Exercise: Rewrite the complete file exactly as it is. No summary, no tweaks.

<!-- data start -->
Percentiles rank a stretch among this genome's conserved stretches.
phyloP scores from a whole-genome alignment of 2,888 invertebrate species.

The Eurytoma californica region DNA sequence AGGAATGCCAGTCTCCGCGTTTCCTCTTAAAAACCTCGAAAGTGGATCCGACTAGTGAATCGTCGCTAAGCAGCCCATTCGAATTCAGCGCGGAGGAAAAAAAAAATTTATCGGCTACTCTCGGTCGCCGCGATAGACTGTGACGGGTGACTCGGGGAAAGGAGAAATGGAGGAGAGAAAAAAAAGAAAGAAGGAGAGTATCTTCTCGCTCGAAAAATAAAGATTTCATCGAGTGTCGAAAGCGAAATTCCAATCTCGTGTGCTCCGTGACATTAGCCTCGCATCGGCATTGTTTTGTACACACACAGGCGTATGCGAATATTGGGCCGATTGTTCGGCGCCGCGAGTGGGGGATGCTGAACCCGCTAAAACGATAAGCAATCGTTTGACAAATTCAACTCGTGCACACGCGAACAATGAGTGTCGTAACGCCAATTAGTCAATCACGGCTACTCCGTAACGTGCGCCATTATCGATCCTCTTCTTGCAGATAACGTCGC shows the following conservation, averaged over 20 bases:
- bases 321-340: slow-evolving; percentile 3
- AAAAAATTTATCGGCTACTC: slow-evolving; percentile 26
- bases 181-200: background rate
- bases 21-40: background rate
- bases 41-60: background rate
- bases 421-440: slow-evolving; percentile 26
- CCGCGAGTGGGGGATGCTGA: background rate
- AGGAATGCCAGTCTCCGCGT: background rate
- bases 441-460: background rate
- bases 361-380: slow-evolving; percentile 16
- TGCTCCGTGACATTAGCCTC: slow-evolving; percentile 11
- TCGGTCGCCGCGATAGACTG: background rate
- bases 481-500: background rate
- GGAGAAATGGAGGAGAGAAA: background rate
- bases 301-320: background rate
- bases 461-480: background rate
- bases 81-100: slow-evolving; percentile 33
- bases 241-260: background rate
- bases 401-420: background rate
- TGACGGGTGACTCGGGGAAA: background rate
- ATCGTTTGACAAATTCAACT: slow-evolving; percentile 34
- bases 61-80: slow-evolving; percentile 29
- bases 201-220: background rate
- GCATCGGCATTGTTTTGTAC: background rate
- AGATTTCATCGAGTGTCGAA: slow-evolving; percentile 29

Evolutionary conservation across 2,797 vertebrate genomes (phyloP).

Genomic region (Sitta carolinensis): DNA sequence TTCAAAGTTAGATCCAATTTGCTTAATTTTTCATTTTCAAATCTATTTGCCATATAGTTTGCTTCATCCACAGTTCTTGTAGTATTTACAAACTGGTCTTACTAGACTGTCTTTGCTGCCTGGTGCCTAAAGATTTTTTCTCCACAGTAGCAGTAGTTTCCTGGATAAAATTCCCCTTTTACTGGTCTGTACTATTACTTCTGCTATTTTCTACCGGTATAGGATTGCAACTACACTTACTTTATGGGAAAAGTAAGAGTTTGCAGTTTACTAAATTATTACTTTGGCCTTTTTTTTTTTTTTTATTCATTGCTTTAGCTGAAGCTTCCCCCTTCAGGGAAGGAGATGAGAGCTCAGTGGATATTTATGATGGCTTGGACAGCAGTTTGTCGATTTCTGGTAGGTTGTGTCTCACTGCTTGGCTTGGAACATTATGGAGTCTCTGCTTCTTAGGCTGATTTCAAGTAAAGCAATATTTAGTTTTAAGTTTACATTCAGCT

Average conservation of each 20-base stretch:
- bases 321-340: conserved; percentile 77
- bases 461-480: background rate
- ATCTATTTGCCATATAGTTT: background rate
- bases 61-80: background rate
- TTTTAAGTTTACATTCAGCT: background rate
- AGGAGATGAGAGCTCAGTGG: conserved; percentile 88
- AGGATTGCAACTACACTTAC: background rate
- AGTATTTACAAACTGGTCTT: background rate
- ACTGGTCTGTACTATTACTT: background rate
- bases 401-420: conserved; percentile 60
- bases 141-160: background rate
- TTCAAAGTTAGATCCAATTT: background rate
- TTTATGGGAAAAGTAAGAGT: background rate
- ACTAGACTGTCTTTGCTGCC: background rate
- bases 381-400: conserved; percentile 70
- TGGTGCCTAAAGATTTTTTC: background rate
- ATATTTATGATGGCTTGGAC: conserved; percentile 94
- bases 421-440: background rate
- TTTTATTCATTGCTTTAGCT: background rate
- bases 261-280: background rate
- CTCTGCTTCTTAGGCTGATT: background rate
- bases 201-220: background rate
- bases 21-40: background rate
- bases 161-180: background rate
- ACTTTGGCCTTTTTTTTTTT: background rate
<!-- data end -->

Percentiles rank a stretch among this genome's conserved stretches.
phyloP scores from a whole-genome alignment of 2,888 invertebrate species.

The Eurytoma californica region DNA sequence AGGAATGCCAGTCTCCGCGTTTCCTCTTAAAAACCTCGAAAGTGGATCCGACTAGTGAATCGTCGCTAAGCAGCCCATTCGAATTCAGCGCGGAGGAAAAAAAAAATTTATCGGCTACTCTCGGTCGCCGCGATAGACTGTGACGGGTGACTCGGGGAAAGGAGAAATGGAGGAGAGAAAAAAAAGAAAGAAGGAGAGTATCTTCTCGCTCGAAAAATAAAGATTTCATCGAGTGTCGAAAGCGAAATTCCAATCTCGTGTGCTCCGTGACATTAGCCTCGCATCGGCATTGTTTTGTACACACACAGGCGTATGCGAATATTGGGCCGATTGTTCGGCGCCGCGAGTGGGGGATGCTGAACCCGCTAAAACGATAAGCAATCGTTTGACAAATTCAACTCGTGCACACGCGAACAATGAGTGTCGTAACGCCAATTAGTCAATCACGGCTACTCCGTAACGTGCGCCATTATCGATCCTCTTCTTGCAGATAACGTCGC shows the following conservation, averaged over 20 bases:
- bases 321-340: slow-evolving; percentile 3
- AAAAAATTTATCGGCTACTC: slow-evolving; percentile 26
- bases 181-200: background rate
- bases 21-40: background rate
- bases 41-60: background rate
- bases 421-440: slow-evolving; percentile 26
- CCGCGAGTGGGGGATGCTGA: background rate
- AGGAATGCCAGTCTCCGCGT: background rate
- bases 441-460: background rate
- bases 361-380: slow-evolving; percentile 16
- TGCTCCGTGACATTAGCCTC: slow-evolving; percentile 11
- TCGGTCGCCGCGATAGACTG: background rate
- bases 481-500: background rate
- GGAGAAATGGAGGAGAGAAA: background rate
- bases 301-320: background rate
- bases 461-480: background rate
- bases 81-100: slow-evolving; percentile 33
- bases 241-260: background rate
- bases 401-420: background rate
- TGACGGGTGACTCGGGGAAA: background rate
- ATCGTTTGACAAATTCAACT: slow-evolving; percentile 34
- bases 61-80: slow-evolving; percentile 29
- bases 201-220: background rate
- GCATCGGCATTGTTTTGTAC: background rate
- AGATTTCATCGAGTGTCGAA: slow-evolving; percentile 29

Evolutionary conservation across 2,797 vertebrate genomes (phyloP).

Genomic region (Sitta carolinensis): DNA sequence TTCAAAGTTAGATCCAATTTGCTTAATTTTTCATTTTCAAATCTATTTGCCATATAGTTTGCTTCATCCACAGTTCTTGTAGTATTTACAAACTGGTCTTACTAGACTGTCTTTGCTGCCTGGTGCCTAAAGATTTTTTCTCCACAGTAGCAGTAGTTTCCTGGATAAAATTCCCCTTTTACTGGTCTGTACTATTACTTCTGCTATTTTCTACCGGTATAGGATTGCAACTACACTTACTTTATGGGAAAAGTAAGAGTTTGCAGTTTACTAAATTATTACTTTGGCCTTTTTTTTTTTTTTTATTCATTGCTTTAGCTGAAGCTTCCCCCTTCAGGGAAGGAGATGAGAGCTCAGTGGATATTTATGATGGCTTGGACAGCAGTTTGTCGATTTCTGGTAGGTTGTGTCTCACTGCTTGGCTTGGAACATTATGGAGTCTCTGCTTCTTAGGCTGATTTCAAGTAAAGCAATATTTAGTTTTAAGTTTACATTCAGCT

Average conservation of each 20-base stretch:
- bases 321-340: conserved; percentile 77
- bases 461-480: background rate
- ATCTATTTGCCATATAGTTT: background rate
- bases 61-80: background rate
- TTTTAAGTTTACATTCAGCT: background rate
- AGGAGATGAGAGCTCAGTGG: conserved; percentile 88
- AGGATTGCAACTACACTTAC: background rate
- AGTATTTACAAACTGGTCTT: background rate
- ACTGGTCTGTACTATTACTT: background rate
- bases 401-420: conserved; percentile 60
- bases 141-160: background rate
- TTCAAAGTTAGATCCAATTT: background rate
- TTTATGGGAAAAGTAAGAGT: background rate
- ACTAGACTGTCTTTGCTGCC: background rate
- bases 381-400: conserved; percentile 70
- TGGTGCCTAAAGATTTTTTC: background rate
- ATATTTATGATGGCTTGGAC: conserved; percentile 94
- bases 421-440: background rate
- TTTTATTCATTGCTTTAGCT: background rate
- bases 261-280: background rate
- CTCTGCTTCTTAGGCTGATT: background rate
- bases 201-220: background rate
- bases 21-40: background rate
- bases 161-180: background rate
- ACTTTGGCCTTTTTTTTTTT: background rate